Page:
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By Nona T. Barker and Richard W. Halsey

Photo: 2007 firestorms in San Diego County, courtesy of La Mesa Fire Dept.

January 22, 2020 (San Diego’s East County) -- As we watch Australia burn, many Californians remember the fear they felt as fires raged near their homes in recent years. Fires are a fact of life in much of California, but there are steps we can take to reduce the damage to people, property and our regional economy. One important commonsense step is to avoid building new houses in areas at the highest risk of burning.

Unfortunately, the urge to maximize profits seems to outweigh common sense for many big developers. Time and again, developers have requested amendments to the county’s General Plan to build massive sprawl housing projects in fire-prone areas of San Diego County. Our General Plan is a guide to sustainable growth in San Diego County. Despite the 13 years, millions of dollars, and widespread public input and support that went into developing the plan, our Board of Supervisors has shown time and again that it is inclined to support sprawl developments in our backcountry.

Measure A would put a stop to this short-sighted behavior. Under Measure A, voters get a direct voice in deciding whether large proposed housing developments that would increase zoned residential density in fire-prone rural and semi-rural areas can be built.

Measure A will NOT limit the construction of much-needed new housing in areas already approved for development in the General Plan. The plan already includes the opportunity to build 60,000 housing units ranging from apartments to single-family homes.

There are plenty of safe areas to build houses in the county. But if we build homes in locations that are known to burn – they’re going to burn.

Who can forget the images of people trying to escape the 2018 Camp Fire who were stuck in their cars as the fire advanced? Some of those people burned to death in their vehicles. That tragedy happened in part because there was inadequate road infrastructure to evacuate Paradise. At its peak, the Camp Fire spread by more than the length of a football field every second as embers blew a mile or more ahead of the fire front. Eighty-five people died in that fire and tens of thousands of people lost their homes. 

Many of us also remember the massive 2003 Cedar Fire and the 2007 Witch and Harris Fires right here in San Diego County. People in those fires faced a similar situation: flammable homes built on a flammable landscape and a road system not up to the task of evacuating everyone who lived there. Thousands of people lost homes and livestock in those fires.

There is a reason why backcountry areas of San Diego County are zoned for low-density housing. So why are we even having this conversation?

Land speculators have learned that they can buy up rural land on the cheap that’s zoned for agriculture, open space and low-density residences. Then they go to the Board of Supervisors to secure a General Plan Amendment and build massive sprawl developments. These developments don’t help with the affordable housing crisis, as lower-income people can’t afford to buy them; they require taxpayer-funded new infrastructure to support them; and they often have inadequate roads for fire evacuations. One example of this scenario is the infamous Lilac Hills Ranch, where the developers proposed to build 1,700 homes in a fire-prone area zoned for about 100 homes. Another is Harmony Grove Village South, where the supervisors inexplicably approved a housing project that lacks secondary access despite the fire code requiring it—and in a dead end where 30 homes burned down in 2014’s Coco’s Fire.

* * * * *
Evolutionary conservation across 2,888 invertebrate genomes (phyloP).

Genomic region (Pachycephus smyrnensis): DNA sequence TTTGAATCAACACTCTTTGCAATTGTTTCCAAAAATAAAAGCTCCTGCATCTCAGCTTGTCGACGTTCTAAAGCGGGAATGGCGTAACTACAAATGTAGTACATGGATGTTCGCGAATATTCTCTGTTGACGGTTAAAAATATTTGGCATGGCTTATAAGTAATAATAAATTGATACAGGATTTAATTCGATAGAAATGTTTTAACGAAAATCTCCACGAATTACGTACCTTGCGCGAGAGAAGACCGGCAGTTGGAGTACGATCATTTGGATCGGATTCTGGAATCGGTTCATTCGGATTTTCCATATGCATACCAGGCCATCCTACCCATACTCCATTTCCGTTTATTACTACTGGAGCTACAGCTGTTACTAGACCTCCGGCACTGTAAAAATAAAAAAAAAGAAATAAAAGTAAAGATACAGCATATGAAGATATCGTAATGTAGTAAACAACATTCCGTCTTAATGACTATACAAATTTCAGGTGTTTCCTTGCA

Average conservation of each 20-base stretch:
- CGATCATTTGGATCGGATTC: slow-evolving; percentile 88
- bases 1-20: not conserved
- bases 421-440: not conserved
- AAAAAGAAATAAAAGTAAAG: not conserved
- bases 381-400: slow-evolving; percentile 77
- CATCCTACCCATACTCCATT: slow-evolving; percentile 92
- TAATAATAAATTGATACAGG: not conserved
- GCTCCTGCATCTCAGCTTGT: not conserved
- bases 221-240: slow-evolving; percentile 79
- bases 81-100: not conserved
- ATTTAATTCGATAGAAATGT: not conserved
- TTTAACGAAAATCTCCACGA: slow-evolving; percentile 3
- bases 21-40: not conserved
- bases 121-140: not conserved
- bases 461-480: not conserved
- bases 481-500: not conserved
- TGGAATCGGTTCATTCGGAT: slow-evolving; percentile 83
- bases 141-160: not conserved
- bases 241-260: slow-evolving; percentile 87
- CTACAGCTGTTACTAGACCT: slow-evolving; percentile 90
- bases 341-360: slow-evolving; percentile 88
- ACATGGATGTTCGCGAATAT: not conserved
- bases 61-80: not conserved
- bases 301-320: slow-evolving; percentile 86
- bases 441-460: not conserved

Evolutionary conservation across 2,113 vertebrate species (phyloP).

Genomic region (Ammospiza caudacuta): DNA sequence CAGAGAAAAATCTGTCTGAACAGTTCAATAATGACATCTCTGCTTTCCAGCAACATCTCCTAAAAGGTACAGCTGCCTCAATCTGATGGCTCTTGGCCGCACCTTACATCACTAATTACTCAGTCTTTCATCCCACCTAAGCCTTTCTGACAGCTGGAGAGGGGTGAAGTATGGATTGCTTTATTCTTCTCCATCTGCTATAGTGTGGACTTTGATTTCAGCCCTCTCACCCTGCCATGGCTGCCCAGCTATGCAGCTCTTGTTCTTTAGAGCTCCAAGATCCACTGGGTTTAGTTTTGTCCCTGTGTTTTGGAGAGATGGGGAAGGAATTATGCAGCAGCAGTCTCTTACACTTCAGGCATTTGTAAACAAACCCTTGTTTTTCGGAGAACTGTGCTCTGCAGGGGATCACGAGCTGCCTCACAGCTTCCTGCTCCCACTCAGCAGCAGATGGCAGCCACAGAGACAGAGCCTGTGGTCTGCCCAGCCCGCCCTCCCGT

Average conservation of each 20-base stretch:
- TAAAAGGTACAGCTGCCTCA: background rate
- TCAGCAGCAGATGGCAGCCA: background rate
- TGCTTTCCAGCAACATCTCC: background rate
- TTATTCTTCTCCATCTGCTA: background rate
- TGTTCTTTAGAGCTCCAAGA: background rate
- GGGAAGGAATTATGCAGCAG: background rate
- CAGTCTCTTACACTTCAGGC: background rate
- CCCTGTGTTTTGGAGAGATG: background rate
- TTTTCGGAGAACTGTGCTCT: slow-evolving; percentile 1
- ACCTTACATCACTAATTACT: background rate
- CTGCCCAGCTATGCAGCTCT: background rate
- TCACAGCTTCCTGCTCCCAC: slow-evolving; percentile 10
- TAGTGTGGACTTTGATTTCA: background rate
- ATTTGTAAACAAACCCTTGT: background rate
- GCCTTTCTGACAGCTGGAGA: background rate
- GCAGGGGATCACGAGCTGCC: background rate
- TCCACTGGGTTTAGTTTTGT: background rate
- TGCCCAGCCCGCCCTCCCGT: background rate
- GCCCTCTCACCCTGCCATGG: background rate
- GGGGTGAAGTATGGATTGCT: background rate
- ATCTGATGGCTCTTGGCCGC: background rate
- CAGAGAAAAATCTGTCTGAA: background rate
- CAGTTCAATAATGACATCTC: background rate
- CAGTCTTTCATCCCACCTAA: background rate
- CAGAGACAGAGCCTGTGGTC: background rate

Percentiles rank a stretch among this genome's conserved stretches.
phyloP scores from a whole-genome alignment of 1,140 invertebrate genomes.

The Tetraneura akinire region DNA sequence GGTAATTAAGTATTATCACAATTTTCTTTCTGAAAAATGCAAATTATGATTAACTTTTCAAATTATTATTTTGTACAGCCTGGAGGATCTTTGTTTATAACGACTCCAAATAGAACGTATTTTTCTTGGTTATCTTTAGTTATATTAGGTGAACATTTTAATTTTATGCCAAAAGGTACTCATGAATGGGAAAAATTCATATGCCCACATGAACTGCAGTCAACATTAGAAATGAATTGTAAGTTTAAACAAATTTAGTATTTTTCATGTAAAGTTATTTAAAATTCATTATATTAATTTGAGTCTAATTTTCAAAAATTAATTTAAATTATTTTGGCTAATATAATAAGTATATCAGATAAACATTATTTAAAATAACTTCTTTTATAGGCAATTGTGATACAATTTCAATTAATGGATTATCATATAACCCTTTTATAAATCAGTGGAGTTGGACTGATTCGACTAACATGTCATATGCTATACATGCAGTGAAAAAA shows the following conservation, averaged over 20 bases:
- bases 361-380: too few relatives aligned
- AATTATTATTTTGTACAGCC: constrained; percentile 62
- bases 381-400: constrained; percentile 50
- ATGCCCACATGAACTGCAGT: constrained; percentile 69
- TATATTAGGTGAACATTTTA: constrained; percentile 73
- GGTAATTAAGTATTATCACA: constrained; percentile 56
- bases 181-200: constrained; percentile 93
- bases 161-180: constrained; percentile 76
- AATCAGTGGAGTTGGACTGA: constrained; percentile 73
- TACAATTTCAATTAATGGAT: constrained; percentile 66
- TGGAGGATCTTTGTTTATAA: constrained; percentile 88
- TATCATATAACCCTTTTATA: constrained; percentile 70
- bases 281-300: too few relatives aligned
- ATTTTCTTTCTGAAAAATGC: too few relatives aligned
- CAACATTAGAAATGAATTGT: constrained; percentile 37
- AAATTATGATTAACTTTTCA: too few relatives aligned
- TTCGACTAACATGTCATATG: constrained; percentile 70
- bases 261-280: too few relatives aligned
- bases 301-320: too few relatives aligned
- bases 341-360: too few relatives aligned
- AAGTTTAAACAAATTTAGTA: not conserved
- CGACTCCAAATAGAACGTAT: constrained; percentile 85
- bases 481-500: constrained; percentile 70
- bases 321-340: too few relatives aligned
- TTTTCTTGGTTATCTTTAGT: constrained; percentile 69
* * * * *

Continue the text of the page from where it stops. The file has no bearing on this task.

In light of these facts, why do our county supervisors keep approving these high-risk sprawl developments? Certainly, they see the need for more housing. But don’t they also see that building lower-cost housing in areas that already have fire stations and adequate evacuation routes, and proximity to schools and jobs, is a better option?

Perhaps the supervisors want to believe in the best possible outcome. Perhaps they are stuck in an old-fashioned “pioneer mentality,” that everyone in the West deserves space to spread out. If so, they need to face the facts. The catastrophic fires that have swept through California’s rural areas in recent years have proven that a more cautious approach is required.

If you care about your safety and that of your neighbors throughout San Diego County, please join us in voting Yes on Measure A in the March 3rd election.

Nona T. Barker is a retired fire captain for San Diego County Service Area 107. Richard W. Halsey is the Director of the California Chaparral Institute, a non-profit organization focusing on the ecology of California’s chaparral ecosystems and the dynamics of wildland fire.

The opinions in this editorial reflect the views of the authors and do not necessarily reflect the views of East County Magazine. To submit an editorial for consideration, contact


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Public backstop for private profit

The developers are proposing to profit from future fire costs being laid upon taxpayers, ratepayers and insurance companies. It is a business plan that includes further transfer of wealth from the many to the few. If you want to make money, that is fine. Innovate, create some new value. You are not really making new value if you are backing your private profit with public risk and suffering, degrading the environment and destroying the backcounty with ill advised, unsafe deviations from the general plan. The great news is that the voters saw right through Lilac Hills, and will see right through the opposition to Measure A as well. Vote yes on A.